Be sure to contact your healthcare provider if your sciatica pain is not improving and you have concerns that you aren’t recovering as quickly as hoped.
When should I contact my healthcare provider?
Get immediate medical attention if you experience:
Severe leg pain lasting more than a few hours that is unbearable.
Numbness or muscle weakness in the same leg.
Bowel or bladder control loss. This could be due to a condition called cauda equina syndrome, which affects bundles of nerves at the end of the spinal cord.
Sudden and severe pain from a traffic accident or some other trauma.
Even if your visit doesn’t turn out to be an emergency situation, it’s best to get it checked out.
Is the sciatic nerve the only source of “sciatica” pain?
No, the sciatic nerve is not the only source of what is generally called “sciatica” or sciatica pain. Sometimes the source of pain is higher up in the lumbar spine and causes pain in front of the thigh or in the hip area. This pain is still called sciatica.
How can I tell if pain in my hip is a hip issue or sciatica?
Hip problems, such as arthritis in the hip, usually cause groin pain, pain when you put weight on your leg, or when the leg is moved around.
If your pain starts in the back and moves or radiates towards the hip or down the leg and you have numbness, tingling or weakness in the leg, sciatica is the most likely cause.
Is radiculopathy the same as sciatica?
Radiculopathy is a broader term that describes the symptoms caused by a pinched nerve in the spinal column. Sciatica is a specific type, and the most common type, of radiculopathy.
Should I rest if I have sciatica?
Some rest and change in your activities and activity level may be needed. However, too much rest, bed rest, and physical inactivity can make your pain worse and slow the healing process. It’s important to maintain as much activity as possible to keep muscles flexible and strong.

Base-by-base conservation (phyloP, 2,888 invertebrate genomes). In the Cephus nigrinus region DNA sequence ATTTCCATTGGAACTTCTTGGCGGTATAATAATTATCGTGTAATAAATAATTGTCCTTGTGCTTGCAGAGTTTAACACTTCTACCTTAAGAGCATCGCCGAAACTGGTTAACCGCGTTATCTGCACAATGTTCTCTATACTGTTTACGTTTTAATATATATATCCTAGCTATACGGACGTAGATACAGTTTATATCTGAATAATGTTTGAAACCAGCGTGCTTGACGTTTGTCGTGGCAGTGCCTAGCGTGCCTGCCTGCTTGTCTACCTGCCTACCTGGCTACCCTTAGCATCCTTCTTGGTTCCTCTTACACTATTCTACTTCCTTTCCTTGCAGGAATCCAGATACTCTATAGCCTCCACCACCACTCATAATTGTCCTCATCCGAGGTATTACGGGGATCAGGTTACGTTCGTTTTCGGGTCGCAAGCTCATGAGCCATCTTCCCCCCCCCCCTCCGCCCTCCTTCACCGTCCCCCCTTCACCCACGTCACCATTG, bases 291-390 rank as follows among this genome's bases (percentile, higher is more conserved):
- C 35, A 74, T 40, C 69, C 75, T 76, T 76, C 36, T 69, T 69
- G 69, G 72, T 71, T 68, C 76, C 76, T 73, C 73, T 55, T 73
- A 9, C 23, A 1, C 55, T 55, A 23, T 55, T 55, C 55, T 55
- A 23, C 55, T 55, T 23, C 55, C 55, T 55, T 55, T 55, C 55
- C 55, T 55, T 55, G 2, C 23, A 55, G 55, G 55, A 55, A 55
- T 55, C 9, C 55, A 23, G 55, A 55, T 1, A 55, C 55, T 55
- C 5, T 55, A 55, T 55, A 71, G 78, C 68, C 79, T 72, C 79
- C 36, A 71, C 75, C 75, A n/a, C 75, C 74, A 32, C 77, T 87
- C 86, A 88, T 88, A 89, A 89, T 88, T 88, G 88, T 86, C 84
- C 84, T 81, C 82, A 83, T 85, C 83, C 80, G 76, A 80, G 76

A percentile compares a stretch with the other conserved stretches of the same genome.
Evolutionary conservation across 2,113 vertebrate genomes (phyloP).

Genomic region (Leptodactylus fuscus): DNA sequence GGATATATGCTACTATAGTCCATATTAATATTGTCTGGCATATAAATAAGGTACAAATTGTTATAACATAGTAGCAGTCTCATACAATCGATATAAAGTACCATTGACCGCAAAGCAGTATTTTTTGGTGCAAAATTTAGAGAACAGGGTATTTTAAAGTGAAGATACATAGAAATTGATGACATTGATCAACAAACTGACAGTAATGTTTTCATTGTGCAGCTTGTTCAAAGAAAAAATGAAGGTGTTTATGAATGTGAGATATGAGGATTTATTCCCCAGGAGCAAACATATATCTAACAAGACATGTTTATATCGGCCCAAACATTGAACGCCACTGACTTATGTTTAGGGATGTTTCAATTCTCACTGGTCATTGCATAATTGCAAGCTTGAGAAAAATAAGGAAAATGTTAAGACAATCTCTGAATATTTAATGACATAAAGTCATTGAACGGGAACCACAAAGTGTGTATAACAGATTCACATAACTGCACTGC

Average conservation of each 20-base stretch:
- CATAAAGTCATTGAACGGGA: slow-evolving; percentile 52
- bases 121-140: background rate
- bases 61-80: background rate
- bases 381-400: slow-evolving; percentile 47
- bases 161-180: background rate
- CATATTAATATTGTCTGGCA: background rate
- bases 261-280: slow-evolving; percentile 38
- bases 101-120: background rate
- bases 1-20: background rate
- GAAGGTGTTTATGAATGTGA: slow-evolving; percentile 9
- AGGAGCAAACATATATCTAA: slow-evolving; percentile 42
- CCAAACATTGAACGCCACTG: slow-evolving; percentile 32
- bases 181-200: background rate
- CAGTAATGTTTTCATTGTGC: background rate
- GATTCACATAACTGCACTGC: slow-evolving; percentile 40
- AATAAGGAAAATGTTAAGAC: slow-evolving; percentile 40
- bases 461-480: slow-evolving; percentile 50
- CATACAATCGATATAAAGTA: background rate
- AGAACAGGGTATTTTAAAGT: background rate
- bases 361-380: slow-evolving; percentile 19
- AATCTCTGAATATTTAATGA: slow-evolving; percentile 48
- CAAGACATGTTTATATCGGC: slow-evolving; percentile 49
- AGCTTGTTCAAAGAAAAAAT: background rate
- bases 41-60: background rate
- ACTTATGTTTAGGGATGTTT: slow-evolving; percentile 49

Before beginning your own exercise program, see your healthcare provider or spine specialist first to get a proper diagnosis. This healthcare professional will refer you to the proper physical therapist or other trained exercise or body mechanics specialist to devise an exercise and muscle strengthening program that’s best for you.
Can sciatica cause my leg and/or ankle to swell?
Sciatica that is caused by a herniated disk, spinal stenosis, or bone spur that compresses the sciatic nerve can cause inflammation – or swelling – in the affected leg. Complications of piriformis syndrome can also cause swelling in the leg.
Are restless leg syndrome, multiple sclerosis, carpal tunnel syndrome, plantar fasciitis, shingles or bursitis related to sciatica?
While all these conditions affect either the spinal cord, nerves, muscles, ligaments or joints and all can cause pain, none are directly related to sciatica. The main causes of these conditions are different. Sciatica only involves the sciatic nerve. That being said, the most similar condition would be carpal tunnel syndrome, which also involves a compression of a nerve.
A final word about sciatica. . . .
Most cases of sciatica do not require surgery. Time and self-care treatment are usually all that’s needed. However, if simple self-care treatments do not relieve your pain, see your healthcare provider. Your healthcare provider can confirm the cause of your pain, suggest other treatment options and/or refer you to other spine health specialists if needed.
American Academy of Orthopaedic Surgeons. Sciatica. Accessed 3/12/2020.
Merck Manual Professional Version. Sciatica. Accessed 3/12/2020.
National Institutes of Health. National Institute of Arthritis and Musculoskeletal and Skin Diseases. Back Pain. Accessed 4/15/2020.
Expert knowledge and experience of healthcare providers at Cleveland Clinic.
Woods RP, Seamon J. Chapter 21. Arthritis & Back Pain. In: Stone C, Humphries RL. eds. CURRENT Diagnosis & Treatment Emergency Medicine, 7e. New York, NY: McGraw-Hill; 2011.
InformedHealth.org [Internet]. Cologne, Germany: Institute for Quality and Efficiency in Health Care (IQWiG); 2006-. Slipped disk: Overview. 2012 Aug 14 [Updated 2017 Jun 1]. Accessed 3/12/2020.
Last reviewed by a Cleveland Clinic medical professional on 03/25/2020.